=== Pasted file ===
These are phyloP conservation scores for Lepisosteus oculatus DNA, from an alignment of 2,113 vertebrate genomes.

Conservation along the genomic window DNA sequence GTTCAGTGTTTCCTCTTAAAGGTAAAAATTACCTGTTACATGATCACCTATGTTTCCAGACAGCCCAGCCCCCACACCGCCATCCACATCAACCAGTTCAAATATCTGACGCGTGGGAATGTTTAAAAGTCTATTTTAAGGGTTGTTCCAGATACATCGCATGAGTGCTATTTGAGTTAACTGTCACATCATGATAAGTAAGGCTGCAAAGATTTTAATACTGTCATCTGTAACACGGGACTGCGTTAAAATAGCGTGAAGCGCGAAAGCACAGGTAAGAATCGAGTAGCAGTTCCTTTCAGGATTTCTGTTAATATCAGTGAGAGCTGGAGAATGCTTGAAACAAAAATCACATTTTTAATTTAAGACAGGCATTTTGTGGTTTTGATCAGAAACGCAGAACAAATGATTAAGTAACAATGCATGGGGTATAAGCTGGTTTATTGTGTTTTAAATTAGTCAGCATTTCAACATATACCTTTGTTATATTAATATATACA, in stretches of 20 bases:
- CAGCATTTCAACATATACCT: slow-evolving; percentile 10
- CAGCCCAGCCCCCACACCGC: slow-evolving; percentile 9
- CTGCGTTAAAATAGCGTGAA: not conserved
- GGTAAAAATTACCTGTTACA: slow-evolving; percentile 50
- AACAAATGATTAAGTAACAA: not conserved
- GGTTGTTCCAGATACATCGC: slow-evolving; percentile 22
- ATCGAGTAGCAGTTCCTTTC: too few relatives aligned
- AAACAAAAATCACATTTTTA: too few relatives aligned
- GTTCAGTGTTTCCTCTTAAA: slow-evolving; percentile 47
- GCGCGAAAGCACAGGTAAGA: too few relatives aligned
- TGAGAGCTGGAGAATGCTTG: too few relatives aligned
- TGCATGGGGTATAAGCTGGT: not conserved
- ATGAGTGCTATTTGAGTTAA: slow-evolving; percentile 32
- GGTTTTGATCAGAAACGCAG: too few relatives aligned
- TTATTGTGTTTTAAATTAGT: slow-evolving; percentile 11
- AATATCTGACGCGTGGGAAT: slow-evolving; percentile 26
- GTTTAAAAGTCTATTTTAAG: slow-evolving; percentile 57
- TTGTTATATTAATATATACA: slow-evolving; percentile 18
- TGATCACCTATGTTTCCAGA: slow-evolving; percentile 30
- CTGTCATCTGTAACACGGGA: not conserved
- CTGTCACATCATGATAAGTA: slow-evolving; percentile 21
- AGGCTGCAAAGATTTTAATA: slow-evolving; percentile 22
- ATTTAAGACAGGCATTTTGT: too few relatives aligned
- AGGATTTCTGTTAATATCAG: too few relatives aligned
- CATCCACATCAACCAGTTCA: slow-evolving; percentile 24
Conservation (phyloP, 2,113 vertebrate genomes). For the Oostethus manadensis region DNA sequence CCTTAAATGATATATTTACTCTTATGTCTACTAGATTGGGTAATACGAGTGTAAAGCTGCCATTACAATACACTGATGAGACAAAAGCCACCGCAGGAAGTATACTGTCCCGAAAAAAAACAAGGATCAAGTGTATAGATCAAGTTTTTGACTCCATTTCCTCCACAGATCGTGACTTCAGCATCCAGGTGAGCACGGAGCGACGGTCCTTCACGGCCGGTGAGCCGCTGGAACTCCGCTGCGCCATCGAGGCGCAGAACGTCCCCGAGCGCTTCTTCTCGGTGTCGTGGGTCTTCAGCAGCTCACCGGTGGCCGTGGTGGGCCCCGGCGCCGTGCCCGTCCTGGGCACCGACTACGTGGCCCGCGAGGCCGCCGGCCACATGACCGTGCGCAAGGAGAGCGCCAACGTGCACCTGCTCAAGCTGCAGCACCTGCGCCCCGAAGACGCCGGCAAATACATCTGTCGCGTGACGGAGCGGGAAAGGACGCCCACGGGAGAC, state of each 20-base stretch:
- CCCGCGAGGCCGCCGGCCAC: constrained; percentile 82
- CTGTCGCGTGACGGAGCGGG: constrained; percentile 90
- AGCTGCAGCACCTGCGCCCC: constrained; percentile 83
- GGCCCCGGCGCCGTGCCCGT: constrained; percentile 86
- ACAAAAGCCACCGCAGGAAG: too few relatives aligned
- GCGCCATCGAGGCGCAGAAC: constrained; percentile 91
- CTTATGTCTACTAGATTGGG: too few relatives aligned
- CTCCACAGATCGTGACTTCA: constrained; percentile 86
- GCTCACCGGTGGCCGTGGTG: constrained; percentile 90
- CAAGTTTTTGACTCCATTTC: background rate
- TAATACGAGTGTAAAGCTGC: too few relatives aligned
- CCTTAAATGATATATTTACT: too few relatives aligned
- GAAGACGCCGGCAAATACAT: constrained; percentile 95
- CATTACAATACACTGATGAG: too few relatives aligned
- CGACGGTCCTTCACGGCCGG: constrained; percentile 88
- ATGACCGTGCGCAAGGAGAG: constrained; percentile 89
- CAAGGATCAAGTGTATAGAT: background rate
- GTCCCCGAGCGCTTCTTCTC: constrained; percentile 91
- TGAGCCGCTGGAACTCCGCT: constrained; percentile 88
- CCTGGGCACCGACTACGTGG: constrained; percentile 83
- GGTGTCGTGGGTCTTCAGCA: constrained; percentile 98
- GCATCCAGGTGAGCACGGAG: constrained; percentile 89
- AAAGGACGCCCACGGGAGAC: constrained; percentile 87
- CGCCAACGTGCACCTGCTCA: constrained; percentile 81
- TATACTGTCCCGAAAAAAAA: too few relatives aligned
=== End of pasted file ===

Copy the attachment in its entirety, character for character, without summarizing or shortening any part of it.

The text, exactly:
These are phyloP conservation scores for Lepisosteus oculatus DNA, from an alignment of 2,113 vertebrate genomes.

Conservation along the genomic window DNA sequence GTTCAGTGTTTCCTCTTAAAGGTAAAAATTACCTGTTACATGATCACCTATGTTTCCAGACAGCCCAGCCCCCACACCGCCATCCACATCAACCAGTTCAAATATCTGACGCGTGGGAATGTTTAAAAGTCTATTTTAAGGGTTGTTCCAGATACATCGCATGAGTGCTATTTGAGTTAACTGTCACATCATGATAAGTAAGGCTGCAAAGATTTTAATACTGTCATCTGTAACACGGGACTGCGTTAAAATAGCGTGAAGCGCGAAAGCACAGGTAAGAATCGAGTAGCAGTTCCTTTCAGGATTTCTGTTAATATCAGTGAGAGCTGGAGAATGCTTGAAACAAAAATCACATTTTTAATTTAAGACAGGCATTTTGTGGTTTTGATCAGAAACGCAGAACAAATGATTAAGTAACAATGCATGGGGTATAAGCTGGTTTATTGTGTTTTAAATTAGTCAGCATTTCAACATATACCTTTGTTATATTAATATATACA, in stretches of 20 bases:
- CAGCATTTCAACATATACCT: slow-evolving; percentile 10
- CAGCCCAGCCCCCACACCGC: slow-evolving; percentile 9
- CTGCGTTAAAATAGCGTGAA: not conserved
- GGTAAAAATTACCTGTTACA: slow-evolving; percentile 50
- AACAAATGATTAAGTAACAA: not conserved
- GGTTGTTCCAGATACATCGC: slow-evolving; percentile 22
- ATCGAGTAGCAGTTCCTTTC: too few relatives aligned
- AAACAAAAATCACATTTTTA: too few relatives aligned
- GTTCAGTGTTTCCTCTTAAA: slow-evolving; percentile 47
- GCGCGAAAGCACAGGTAAGA: too few relatives aligned
- TGAGAGCTGGAGAATGCTTG: too few relatives aligned
- TGCATGGGGTATAAGCTGGT: not conserved
- ATGAGTGCTATTTGAGTTAA: slow-evolving; percentile 32
- GGTTTTGATCAGAAACGCAG: too few relatives aligned
- TTATTGTGTTTTAAATTAGT: slow-evolving; percentile 11
- AATATCTGACGCGTGGGAAT: slow-evolving; percentile 26
- GTTTAAAAGTCTATTTTAAG: slow-evolving; percentile 57
- TTGTTATATTAATATATACA: slow-evolving; percentile 18
- TGATCACCTATGTTTCCAGA: slow-evolving; percentile 30
- CTGTCATCTGTAACACGGGA: not conserved
- CTGTCACATCATGATAAGTA: slow-evolving; percentile 21
- AGGCTGCAAAGATTTTAATA: slow-evolving; percentile 22
- ATTTAAGACAGGCATTTTGT: too few relatives aligned
- AGGATTTCTGTTAATATCAG: too few relatives aligned
- CATCCACATCAACCAGTTCA: slow-evolving; percentile 24
Conservation (phyloP, 2,113 vertebrate genomes). For the Oostethus manadensis region DNA sequence CCTTAAATGATATATTTACTCTTATGTCTACTAGATTGGGTAATACGAGTGTAAAGCTGCCATTACAATACACTGATGAGACAAAAGCCACCGCAGGAAGTATACTGTCCCGAAAAAAAACAAGGATCAAGTGTATAGATCAAGTTTTTGACTCCATTTCCTCCACAGATCGTGACTTCAGCATCCAGGTGAGCACGGAGCGACGGTCCTTCACGGCCGGTGAGCCGCTGGAACTCCGCTGCGCCATCGAGGCGCAGAACGTCCCCGAGCGCTTCTTCTCGGTGTCGTGGGTCTTCAGCAGCTCACCGGTGGCCGTGGTGGGCCCCGGCGCCGTGCCCGTCCTGGGCACCGACTACGTGGCCCGCGAGGCCGCCGGCCACATGACCGTGCGCAAGGAGAGCGCCAACGTGCACCTGCTCAAGCTGCAGCACCTGCGCCCCGAAGACGCCGGCAAATACATCTGTCGCGTGACGGAGCGGGAAAGGACGCCCACGGGAGAC, state of each 20-base stretch:
- CCCGCGAGGCCGCCGGCCAC: constrained; percentile 82
- CTGTCGCGTGACGGAGCGGG: constrained; percentile 90
- AGCTGCAGCACCTGCGCCCC: constrained; percentile 83
- GGCCCCGGCGCCGTGCCCGT: constrained; percentile 86
- ACAAAAGCCACCGCAGGAAG: too few relatives aligned
- GCGCCATCGAGGCGCAGAAC: constrained; percentile 91
- CTTATGTCTACTAGATTGGG: too few relatives aligned
- CTCCACAGATCGTGACTTCA: constrained; percentile 86
- GCTCACCGGTGGCCGTGGTG: constrained; percentile 90
- CAAGTTTTTGACTCCATTTC: background rate
- TAATACGAGTGTAAAGCTGC: too few relatives aligned
- CCTTAAATGATATATTTACT: too few relatives aligned
- GAAGACGCCGGCAAATACAT: constrained; percentile 95
- CATTACAATACACTGATGAG: too few relatives aligned
- CGACGGTCCTTCACGGCCGG: constrained; percentile 88
- ATGACCGTGCGCAAGGAGAG: constrained; percentile 89
- CAAGGATCAAGTGTATAGAT: background rate
- GTCCCCGAGCGCTTCTTCTC: constrained; percentile 91
- TGAGCCGCTGGAACTCCGCT: constrained; percentile 88
- CCTGGGCACCGACTACGTGG: constrained; percentile 83
- GGTGTCGTGGGTCTTCAGCA: constrained; percentile 98
- GCATCCAGGTGAGCACGGAG: constrained; percentile 89
- AAAGGACGCCCACGGGAGAC: constrained; percentile 87
- CGCCAACGTGCACCTGCTCA: constrained; percentile 81
- TATACTGTCCCGAAAAAAAA: too few relatives aligned